Wednesday 18 November 2020

The Timing Case Patterns

Having previously made the patterns for the single cylinder AJcette, detailed here and here and which worked out pretty well, I planned to use the same approach for the V-Twin.

The first step was to make a number of resin copies from the K7 timing case moulds and to then cut-and-shut these to assemble new inner and outer V-Twin timing case structures.

The picture below shows the first 2 pieces that were amputated from resins and stuck together with JB Weld at an angle of 500 ….you have to start somewhere.


The plan was to make most of the inner timing case and to then match the outer timing case to the profile of the inner. It is a slow and laborious process making the patterns using bits of resin to get detail close to the original plus pieces of wood and metal, held together with JB Weld and Araldite and finished with P38 body filler.

The inner timing case was made by first constructing the lower section that could be clamped to the timing-side crankcase and then adding the upper portions according to the chain run. The whole assembly was then positioned approximately in the correct location in the frame to determine the length of the magneto chain section of the timing case. 

This process takes time – it took me about 6 weeks to make both patterns, because it is only possible to do a bit at a time before waiting until one or other of the adhesives has hardened sufficiently to handle the pattern and  attach the next bits.

On the outer timing case on the right of the above picture, I have machined the main flat part of the pattern from a piece of aluminium plate to give it structural strength. The circular section in the centre is formed from a pair of stainless steel Korean rice bowls bought on ebay for very few ££ and spaced apart for thickness of the casting. The main oil pump is screwed onto this face and a reasonably thick section is therefore required for the threads.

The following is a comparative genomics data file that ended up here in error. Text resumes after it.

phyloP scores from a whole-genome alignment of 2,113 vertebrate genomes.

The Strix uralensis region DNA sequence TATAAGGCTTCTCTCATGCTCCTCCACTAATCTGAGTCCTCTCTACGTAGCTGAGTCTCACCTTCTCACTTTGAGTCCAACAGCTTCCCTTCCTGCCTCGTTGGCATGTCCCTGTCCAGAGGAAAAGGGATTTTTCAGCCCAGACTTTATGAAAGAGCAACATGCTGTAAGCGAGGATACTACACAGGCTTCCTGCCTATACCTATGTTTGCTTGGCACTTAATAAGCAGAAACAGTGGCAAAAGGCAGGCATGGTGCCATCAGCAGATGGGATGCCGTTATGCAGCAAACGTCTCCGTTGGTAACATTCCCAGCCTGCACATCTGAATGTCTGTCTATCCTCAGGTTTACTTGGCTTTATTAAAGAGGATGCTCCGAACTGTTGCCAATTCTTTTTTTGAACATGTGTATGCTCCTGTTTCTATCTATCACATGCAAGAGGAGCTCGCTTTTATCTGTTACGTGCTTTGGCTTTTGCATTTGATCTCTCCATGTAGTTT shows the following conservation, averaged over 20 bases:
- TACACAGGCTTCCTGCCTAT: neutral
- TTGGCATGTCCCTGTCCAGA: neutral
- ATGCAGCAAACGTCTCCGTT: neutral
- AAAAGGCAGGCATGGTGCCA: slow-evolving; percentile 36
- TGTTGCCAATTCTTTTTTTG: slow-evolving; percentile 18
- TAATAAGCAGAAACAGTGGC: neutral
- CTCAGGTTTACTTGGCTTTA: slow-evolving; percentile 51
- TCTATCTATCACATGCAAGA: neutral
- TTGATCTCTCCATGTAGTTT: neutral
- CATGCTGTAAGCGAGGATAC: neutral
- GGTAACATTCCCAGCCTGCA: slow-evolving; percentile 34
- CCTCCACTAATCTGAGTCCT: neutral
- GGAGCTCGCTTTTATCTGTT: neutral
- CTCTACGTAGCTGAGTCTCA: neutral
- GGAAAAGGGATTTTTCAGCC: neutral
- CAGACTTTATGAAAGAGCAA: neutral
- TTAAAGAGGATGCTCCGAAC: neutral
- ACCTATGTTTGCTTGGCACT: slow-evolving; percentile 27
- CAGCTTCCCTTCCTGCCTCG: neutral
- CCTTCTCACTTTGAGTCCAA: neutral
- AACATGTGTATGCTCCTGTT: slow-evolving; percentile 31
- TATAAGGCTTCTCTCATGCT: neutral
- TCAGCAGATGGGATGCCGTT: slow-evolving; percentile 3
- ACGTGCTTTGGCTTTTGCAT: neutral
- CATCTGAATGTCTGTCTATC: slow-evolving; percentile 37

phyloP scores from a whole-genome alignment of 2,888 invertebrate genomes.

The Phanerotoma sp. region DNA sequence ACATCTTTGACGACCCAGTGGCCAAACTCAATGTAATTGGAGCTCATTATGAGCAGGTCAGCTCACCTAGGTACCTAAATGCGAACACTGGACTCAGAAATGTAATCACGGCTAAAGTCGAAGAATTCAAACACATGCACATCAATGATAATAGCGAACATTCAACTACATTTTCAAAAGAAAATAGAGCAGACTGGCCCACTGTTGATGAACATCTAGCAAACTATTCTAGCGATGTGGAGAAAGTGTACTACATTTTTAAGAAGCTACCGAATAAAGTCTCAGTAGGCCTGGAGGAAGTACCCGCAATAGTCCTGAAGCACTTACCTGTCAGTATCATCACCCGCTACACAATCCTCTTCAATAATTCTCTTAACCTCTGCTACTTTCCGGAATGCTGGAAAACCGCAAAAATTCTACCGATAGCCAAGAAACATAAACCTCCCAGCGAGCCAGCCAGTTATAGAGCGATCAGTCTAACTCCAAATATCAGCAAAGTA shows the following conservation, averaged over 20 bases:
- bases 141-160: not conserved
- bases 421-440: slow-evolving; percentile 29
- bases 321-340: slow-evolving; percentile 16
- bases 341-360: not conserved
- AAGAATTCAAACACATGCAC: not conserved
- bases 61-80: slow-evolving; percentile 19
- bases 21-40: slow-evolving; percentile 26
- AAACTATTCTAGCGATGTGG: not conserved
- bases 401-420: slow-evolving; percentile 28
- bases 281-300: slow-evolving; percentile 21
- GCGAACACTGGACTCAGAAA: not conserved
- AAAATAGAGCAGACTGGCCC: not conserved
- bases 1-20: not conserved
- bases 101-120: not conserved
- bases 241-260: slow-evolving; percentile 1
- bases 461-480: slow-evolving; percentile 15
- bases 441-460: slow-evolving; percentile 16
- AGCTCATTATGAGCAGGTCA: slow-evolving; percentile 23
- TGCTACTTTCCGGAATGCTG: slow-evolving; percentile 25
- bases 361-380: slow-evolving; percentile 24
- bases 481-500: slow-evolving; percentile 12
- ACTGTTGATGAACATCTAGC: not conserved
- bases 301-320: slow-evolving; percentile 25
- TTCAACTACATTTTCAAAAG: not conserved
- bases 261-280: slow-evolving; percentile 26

I found it useful to use tailored strips of wood for the sides and these can be clearly seen on the inner case pattern on the left. The wooden strips were made to order by AA Woodcrafts for a reasonable price and delivered very quickly.  I also found a local company, Finecut, that would make more sophisticated shapes in wood, in this case semi-circular sections. These, together with machined aluminium sections, were used at the extremities of the chaincases.

I wanted the castings to be as flat as possible at their mating surfaces as I do not have and do not have access to any machine tools on which these surfaces could be machined in one operation. The plan for ensuring  the patterns were as flat as possible was to first eliminate any bowing by weighing down the patterns in the appropriate places, as shown below, and to eliminate high spots by carefully rotating the patterns on a flat sheet of plywood to which multiple sheets of coarse emery cloth had been stuck. The flatness was checked using a thick sheet of glass.

The picture above is taken prior to attaching the Korean rice bows. Additional thickness to surfaces that will eventually be machined has been added in the form of thick cork gaskets cut to shape; these can be seen at the holes at the end of each chaincase section.

Eventually the patterns were finished and ready for the foundry.


As the patterns are fairly fragile – they would definitely be damaged if dropped, a bespoke box was made to store and transport them. The surfaces to be machined have been painted red to assist the foundry in positioning the sprues and risers in the mould.

….and there were plenty of offcuts of resin timing cases left over for scrap.



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